New Release For BBC Mobile
We've been calling this the "refresh release" and the team has been working on it in earnest since November. It's the first of three major releases we are planning for 2008 and brings together a number of enhancements that are probably long overdue.
There are upgrades to the code base and to the hardware, the replacement of a critical piece of hardware that was seven years old. The team is currently petitioning for release of the relevant box from the server farm so we can display it like the Toyota Hilux that wouldn't die on Top Gear. These parts of the project mean that you should notice an improvement in the speed with which we are able to publish stories.
This release has been focussed on consolidating the existing mobile version, so there is not a great deal of new editorial material at this point, although there is more local content and Newsbeat has been included for the first time.
You'll also notice the new design. I believe a new design for the site is long overdue - but, like all design changes, I'm also sure it will divide opinion.
The BBC has had a presence on the mobile internet since 1999. There was a major overhaul of the mobile version of bbc.co.uk in 2003, when we moved from a black and white WML 1.0 service to one that used more colour and images. At the time, some people felt we had betrayed the simple elegance of the previous design.
In reality, we were changing our design philosophy to the mobile internet. In the earliest days, we adopted a lowest common denominator approach that allowed us to reach the widest range of devices for the lowest possible effort. Considering the number of people using mobile devices to access the internet at the time, this seemed reasonable given the value-for-money obligations that go with licence fee funding.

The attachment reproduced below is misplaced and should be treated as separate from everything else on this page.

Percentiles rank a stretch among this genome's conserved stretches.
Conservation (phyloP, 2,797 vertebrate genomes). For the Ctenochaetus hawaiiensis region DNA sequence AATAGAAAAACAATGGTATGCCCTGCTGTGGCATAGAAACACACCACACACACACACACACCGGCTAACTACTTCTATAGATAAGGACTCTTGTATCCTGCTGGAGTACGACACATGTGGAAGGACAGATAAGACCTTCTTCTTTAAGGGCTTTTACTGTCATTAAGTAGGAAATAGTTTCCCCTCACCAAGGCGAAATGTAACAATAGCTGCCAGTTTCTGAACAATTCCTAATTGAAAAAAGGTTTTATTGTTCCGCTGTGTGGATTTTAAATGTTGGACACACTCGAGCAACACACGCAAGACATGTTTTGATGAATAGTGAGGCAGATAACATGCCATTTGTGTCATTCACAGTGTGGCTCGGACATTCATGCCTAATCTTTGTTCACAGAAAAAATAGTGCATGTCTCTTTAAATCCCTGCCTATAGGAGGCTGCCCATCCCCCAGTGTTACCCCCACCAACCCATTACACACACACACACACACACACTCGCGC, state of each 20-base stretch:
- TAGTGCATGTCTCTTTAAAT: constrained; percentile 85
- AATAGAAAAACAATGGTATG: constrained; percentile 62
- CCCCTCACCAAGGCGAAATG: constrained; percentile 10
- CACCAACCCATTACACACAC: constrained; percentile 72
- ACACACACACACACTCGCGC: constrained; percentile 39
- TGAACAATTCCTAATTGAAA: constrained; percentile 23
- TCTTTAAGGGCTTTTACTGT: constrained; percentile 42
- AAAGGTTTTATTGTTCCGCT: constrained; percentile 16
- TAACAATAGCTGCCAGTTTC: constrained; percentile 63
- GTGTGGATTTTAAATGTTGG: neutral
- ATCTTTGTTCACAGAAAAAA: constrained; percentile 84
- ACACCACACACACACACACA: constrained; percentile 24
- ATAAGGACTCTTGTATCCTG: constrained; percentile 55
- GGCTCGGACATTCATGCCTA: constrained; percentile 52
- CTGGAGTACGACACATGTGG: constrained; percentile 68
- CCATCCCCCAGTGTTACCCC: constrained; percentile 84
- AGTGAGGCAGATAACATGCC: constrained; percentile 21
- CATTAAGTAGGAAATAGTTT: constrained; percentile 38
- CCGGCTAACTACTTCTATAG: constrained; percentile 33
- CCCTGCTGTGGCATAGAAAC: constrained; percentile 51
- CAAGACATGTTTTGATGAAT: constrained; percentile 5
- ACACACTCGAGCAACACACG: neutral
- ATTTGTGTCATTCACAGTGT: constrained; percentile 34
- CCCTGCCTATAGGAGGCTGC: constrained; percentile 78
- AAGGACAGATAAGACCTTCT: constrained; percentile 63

In 2003, as new devices emerged and audiences began to grow, it was clear that this approach was going to restrict what we could achieve on the platform. Our philosophy evolved as we attempted to provide the richest possible experience based on the capabilities of the device with which you were accessing bbc.co.uk.
At that time, we knew that we would be signing up for a significantly more complicated challenge. The continued fragmentation of the mobile device market since then has only proved us right. Because the mobile internet is so important to the BBC, I feel that the extra effort is worth the return.
The 2003 design upgrade has been tweaked over the years. In reality, the capabilities of the devices accessing the service at the beginning of 2008 have outstripped the templates we were using. In addition, the launch of the new bbc.co.uk homepage - the beginning of a new design language we are trying to develop across all our platforms - presented a great opportunity to have another look at the design of bbc.co.uk on mobile and to create something that works well with the mobile devices accessing bbc.co.uk at the moment.
I see this as a foundation that positions us for the next release, which is focussed on supporting a number of major events over the summer like the Olympics. We have added over a million users in the last year alone and are still growing fast.
Your comments are welcome.
Matthew Postgate is Controller, Mobile, BBC Future Media & Technology.